SEOUL, South Korea – South Korea on Thursday welcomed President Bush's (search) softened tone toward North Korea, hoping it would help the communist North return to talks aimed at ending its nuclear weapons programs.
Bush only briefly mentioned North Korea (search) late Wednesday during his State of the Union (search) address, broadcast early Thursday in Asia, saying Washington was "working closely with governments in Asia to convince North Korea to abandon its nuclear ambitions."
That was a stark contrast to his speech three years ago, when he branded North Korea part of an "axis of evil" with Iran and Iraq.
The absence of hostile rhetoric raised hopes for a positive response from North Korea. Analysts have said the North was waiting to see what Bush would say about it in his State of the Union speech before deciding to rejoin nuclear talks.
"We assess that President Bush's speech reflected Washington's will to resolve the North's nuclear issue through a peaceful and diplomatic way," South Korea's Foreign Ministry said in a statement.
"Now, it's time for North Korea to make a positive response and for us to resume the six-party talks soon and make concrete progress for the resolution of the North Korean nuclear issue," it said.
Analysts in South Korea predicted that the absence of harsh words would help restart the nuclear talks.
"The United States appears to have carefully prepared the speech so as not to give North Korea an excuse for not coming to the six-party talks," Kim Sung-han, a professor at Seoul's Institute of Foreign Affairs and National Security, said in an interview with TV channel YTN.
Prof. Koh Yu-hwan of Seoul's Dongguk University said Bush seemed to be giving North Korea "one more chance." Bush also appeared conscious that he might have been criticized for hampering progress on denuclearization if he had stuck to his earlier rhetoric about the North.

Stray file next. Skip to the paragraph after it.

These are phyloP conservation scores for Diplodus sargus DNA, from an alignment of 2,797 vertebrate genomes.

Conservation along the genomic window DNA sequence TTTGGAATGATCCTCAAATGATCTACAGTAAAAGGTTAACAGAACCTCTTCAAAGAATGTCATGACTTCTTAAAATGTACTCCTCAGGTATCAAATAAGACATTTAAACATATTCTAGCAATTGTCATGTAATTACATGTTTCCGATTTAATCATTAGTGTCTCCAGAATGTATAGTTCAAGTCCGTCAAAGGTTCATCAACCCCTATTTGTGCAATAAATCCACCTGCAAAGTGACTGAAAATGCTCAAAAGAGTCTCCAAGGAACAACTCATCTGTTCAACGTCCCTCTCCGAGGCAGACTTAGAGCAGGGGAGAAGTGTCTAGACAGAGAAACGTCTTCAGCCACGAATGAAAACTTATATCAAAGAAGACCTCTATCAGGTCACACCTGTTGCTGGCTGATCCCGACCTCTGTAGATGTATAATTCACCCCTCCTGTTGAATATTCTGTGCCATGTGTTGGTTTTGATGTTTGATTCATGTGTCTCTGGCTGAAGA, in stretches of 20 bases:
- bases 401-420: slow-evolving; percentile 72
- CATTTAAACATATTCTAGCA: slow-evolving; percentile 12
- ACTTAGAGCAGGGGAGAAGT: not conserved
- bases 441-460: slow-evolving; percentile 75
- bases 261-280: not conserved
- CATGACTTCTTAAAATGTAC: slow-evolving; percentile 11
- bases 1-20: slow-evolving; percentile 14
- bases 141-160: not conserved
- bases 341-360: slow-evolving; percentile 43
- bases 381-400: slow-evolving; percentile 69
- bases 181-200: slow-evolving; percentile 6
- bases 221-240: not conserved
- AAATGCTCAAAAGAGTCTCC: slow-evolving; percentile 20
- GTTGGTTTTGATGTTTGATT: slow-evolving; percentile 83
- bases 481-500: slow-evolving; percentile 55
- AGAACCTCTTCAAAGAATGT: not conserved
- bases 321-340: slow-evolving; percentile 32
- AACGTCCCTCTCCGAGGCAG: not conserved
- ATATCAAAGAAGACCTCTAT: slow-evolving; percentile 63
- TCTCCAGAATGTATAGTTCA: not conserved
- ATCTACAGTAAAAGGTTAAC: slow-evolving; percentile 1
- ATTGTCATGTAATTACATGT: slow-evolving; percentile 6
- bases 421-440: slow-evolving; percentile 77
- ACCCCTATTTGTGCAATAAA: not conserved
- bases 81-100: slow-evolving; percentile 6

Since 2003, the United States, the two Koreas, China, Japan and Russia have held three rounds of six-nation talks on the North's nuclear weapons programs. But no significant progress was reported.
A fourth round of talks scheduled for last September did not take place because North Korea refused to attend.
Possible exports of nuclear materials and technology by North Korea have long been a concern of the United States. The reclusive state is known to have sold missiles to Iran and Syria in past years.
North Korea has cited a "hostile" U.S. policy as the key stumbling block to ending the nuclear standoff. It has demanded that Washington provide a nonaggression treaty and compensation in return for ending its nuclear programs.
The nuclear dispute erupted in late 2002 when Washington accused North Korea of running a secret nuclear program, and cut off free oil shipments. North Korea denied the claim, quit the Nuclear Nonproliferation Treaty and restarted its mothballed plutonium weapons program.